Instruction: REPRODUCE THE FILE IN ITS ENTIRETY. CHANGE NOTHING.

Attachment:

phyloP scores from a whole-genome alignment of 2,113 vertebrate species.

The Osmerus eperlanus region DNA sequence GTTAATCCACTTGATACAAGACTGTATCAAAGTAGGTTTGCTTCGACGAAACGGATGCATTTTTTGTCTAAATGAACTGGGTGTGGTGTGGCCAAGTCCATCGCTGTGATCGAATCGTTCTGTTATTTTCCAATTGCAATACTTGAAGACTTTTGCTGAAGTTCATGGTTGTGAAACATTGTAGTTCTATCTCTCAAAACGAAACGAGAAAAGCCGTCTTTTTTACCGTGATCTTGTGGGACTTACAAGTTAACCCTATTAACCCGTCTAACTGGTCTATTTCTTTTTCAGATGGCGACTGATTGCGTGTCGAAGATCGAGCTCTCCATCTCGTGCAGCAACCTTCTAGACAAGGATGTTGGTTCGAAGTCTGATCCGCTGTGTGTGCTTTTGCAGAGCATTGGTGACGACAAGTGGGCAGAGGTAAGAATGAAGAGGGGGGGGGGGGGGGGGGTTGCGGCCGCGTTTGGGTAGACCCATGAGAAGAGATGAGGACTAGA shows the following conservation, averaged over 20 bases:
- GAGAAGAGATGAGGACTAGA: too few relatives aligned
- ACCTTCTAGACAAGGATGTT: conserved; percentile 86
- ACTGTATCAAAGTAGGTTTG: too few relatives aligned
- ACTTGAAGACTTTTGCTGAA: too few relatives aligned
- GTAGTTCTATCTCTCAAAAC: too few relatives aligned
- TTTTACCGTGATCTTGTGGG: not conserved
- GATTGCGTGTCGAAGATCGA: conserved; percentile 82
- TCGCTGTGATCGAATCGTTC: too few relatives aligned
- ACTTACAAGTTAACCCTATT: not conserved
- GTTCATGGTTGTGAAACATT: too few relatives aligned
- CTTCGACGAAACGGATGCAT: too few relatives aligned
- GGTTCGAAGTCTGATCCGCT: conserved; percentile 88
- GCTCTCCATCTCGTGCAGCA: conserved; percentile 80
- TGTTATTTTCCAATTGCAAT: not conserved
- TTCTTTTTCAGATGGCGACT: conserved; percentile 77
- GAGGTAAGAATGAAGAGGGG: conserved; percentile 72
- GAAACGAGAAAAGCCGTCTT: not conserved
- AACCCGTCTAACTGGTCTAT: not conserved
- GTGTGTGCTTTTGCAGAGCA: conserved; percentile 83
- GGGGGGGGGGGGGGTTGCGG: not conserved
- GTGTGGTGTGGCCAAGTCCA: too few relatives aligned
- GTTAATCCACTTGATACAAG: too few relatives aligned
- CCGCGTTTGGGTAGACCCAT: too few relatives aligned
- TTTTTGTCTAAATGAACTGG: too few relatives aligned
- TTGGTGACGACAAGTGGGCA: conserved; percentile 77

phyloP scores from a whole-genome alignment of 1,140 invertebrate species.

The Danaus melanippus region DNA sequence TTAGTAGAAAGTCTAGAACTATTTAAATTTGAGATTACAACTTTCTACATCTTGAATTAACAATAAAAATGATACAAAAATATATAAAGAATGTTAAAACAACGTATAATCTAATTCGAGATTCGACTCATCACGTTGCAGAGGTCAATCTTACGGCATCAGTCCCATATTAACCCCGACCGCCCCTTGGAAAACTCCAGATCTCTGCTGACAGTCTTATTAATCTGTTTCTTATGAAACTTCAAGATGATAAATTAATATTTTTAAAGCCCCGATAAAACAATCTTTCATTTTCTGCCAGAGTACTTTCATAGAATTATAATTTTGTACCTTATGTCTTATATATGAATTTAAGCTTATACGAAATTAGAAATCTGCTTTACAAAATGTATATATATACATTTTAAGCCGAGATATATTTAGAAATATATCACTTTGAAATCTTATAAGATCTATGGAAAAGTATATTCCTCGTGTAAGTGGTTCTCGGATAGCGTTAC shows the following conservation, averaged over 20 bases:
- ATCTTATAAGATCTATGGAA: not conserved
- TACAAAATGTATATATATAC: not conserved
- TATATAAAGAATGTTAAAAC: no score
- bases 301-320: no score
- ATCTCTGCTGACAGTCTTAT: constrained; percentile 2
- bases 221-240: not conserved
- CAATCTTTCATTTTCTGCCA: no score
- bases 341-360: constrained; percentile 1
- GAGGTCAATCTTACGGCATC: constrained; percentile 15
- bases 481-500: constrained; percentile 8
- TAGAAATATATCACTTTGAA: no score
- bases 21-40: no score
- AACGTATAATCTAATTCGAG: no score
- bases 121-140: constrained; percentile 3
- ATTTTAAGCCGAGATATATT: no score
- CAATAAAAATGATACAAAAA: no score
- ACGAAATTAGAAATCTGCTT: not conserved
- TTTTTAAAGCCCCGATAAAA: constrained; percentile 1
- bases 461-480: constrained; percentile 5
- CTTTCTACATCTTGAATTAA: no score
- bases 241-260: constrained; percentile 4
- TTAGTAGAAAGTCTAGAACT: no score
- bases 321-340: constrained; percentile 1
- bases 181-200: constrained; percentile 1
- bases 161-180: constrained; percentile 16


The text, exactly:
phyloP scores from a whole-genome alignment of 2,113 vertebrate species.

The Osmerus eperlanus region DNA sequence GTTAATCCACTTGATACAAGACTGTATCAAAGTAGGTTTGCTTCGACGAAACGGATGCATTTTTTGTCTAAATGAACTGGGTGTGGTGTGGCCAAGTCCATCGCTGTGATCGAATCGTTCTGTTATTTTCCAATTGCAATACTTGAAGACTTTTGCTGAAGTTCATGGTTGTGAAACATTGTAGTTCTATCTCTCAAAACGAAACGAGAAAAGCCGTCTTTTTTACCGTGATCTTGTGGGACTTACAAGTTAACCCTATTAACCCGTCTAACTGGTCTATTTCTTTTTCAGATGGCGACTGATTGCGTGTCGAAGATCGAGCTCTCCATCTCGTGCAGCAACCTTCTAGACAAGGATGTTGGTTCGAAGTCTGATCCGCTGTGTGTGCTTTTGCAGAGCATTGGTGACGACAAGTGGGCAGAGGTAAGAATGAAGAGGGGGGGGGGGGGGGGGGTTGCGGCCGCGTTTGGGTAGACCCATGAGAAGAGATGAGGACTAGA shows the following conservation, averaged over 20 bases:
- GAGAAGAGATGAGGACTAGA: too few relatives aligned
- ACCTTCTAGACAAGGATGTT: conserved; percentile 86
- ACTGTATCAAAGTAGGTTTG: too few relatives aligned
- ACTTGAAGACTTTTGCTGAA: too few relatives aligned
- GTAGTTCTATCTCTCAAAAC: too few relatives aligned
- TTTTACCGTGATCTTGTGGG: not conserved
- GATTGCGTGTCGAAGATCGA: conserved; percentile 82
- TCGCTGTGATCGAATCGTTC: too few relatives aligned
- ACTTACAAGTTAACCCTATT: not conserved
- GTTCATGGTTGTGAAACATT: too few relatives aligned
- CTTCGACGAAACGGATGCAT: too few relatives aligned
- GGTTCGAAGTCTGATCCGCT: conserved; percentile 88
- GCTCTCCATCTCGTGCAGCA: conserved; percentile 80
- TGTTATTTTCCAATTGCAAT: not conserved
- TTCTTTTTCAGATGGCGACT: conserved; percentile 77
- GAGGTAAGAATGAAGAGGGG: conserved; percentile 72
- GAAACGAGAAAAGCCGTCTT: not conserved
- AACCCGTCTAACTGGTCTAT: not conserved
- GTGTGTGCTTTTGCAGAGCA: conserved; percentile 83
- GGGGGGGGGGGGGGTTGCGG: not conserved
- GTGTGGTGTGGCCAAGTCCA: too few relatives aligned
- GTTAATCCACTTGATACAAG: too few relatives aligned
- CCGCGTTTGGGTAGACCCAT: too few relatives aligned
- TTTTTGTCTAAATGAACTGG: too few relatives aligned
- TTGGTGACGACAAGTGGGCA: conserved; percentile 77

phyloP scores from a whole-genome alignment of 1,140 invertebrate species.

The Danaus melanippus region DNA sequence TTAGTAGAAAGTCTAGAACTATTTAAATTTGAGATTACAACTTTCTACATCTTGAATTAACAATAAAAATGATACAAAAATATATAAAGAATGTTAAAACAACGTATAATCTAATTCGAGATTCGACTCATCACGTTGCAGAGGTCAATCTTACGGCATCAGTCCCATATTAACCCCGACCGCCCCTTGGAAAACTCCAGATCTCTGCTGACAGTCTTATTAATCTGTTTCTTATGAAACTTCAAGATGATAAATTAATATTTTTAAAGCCCCGATAAAACAATCTTTCATTTTCTGCCAGAGTACTTTCATAGAATTATAATTTTGTACCTTATGTCTTATATATGAATTTAAGCTTATACGAAATTAGAAATCTGCTTTACAAAATGTATATATATACATTTTAAGCCGAGATATATTTAGAAATATATCACTTTGAAATCTTATAAGATCTATGGAAAAGTATATTCCTCGTGTAAGTGGTTCTCGGATAGCGTTAC shows the following conservation, averaged over 20 bases:
- ATCTTATAAGATCTATGGAA: not conserved
- TACAAAATGTATATATATAC: not conserved
- TATATAAAGAATGTTAAAAC: no score
- bases 301-320: no score
- ATCTCTGCTGACAGTCTTAT: constrained; percentile 2
- bases 221-240: not conserved
- CAATCTTTCATTTTCTGCCA: no score
- bases 341-360: constrained; percentile 1
- GAGGTCAATCTTACGGCATC: constrained; percentile 15
- bases 481-500: constrained; percentile 8
- TAGAAATATATCACTTTGAA: no score
- bases 21-40: no score
- AACGTATAATCTAATTCGAG: no score
- bases 121-140: constrained; percentile 3
- ATTTTAAGCCGAGATATATT: no score
- CAATAAAAATGATACAAAAA: no score
- ACGAAATTAGAAATCTGCTT: not conserved
- TTTTTAAAGCCCCGATAAAA: constrained; percentile 1
- bases 461-480: constrained; percentile 5
- CTTTCTACATCTTGAATTAA: no score
- bases 241-260: constrained; percentile 4
- TTAGTAGAAAGTCTAGAACT: no score
- bases 321-340: constrained; percentile 1
- bases 181-200: constrained; percentile 1
- bases 161-180: constrained; percentile 16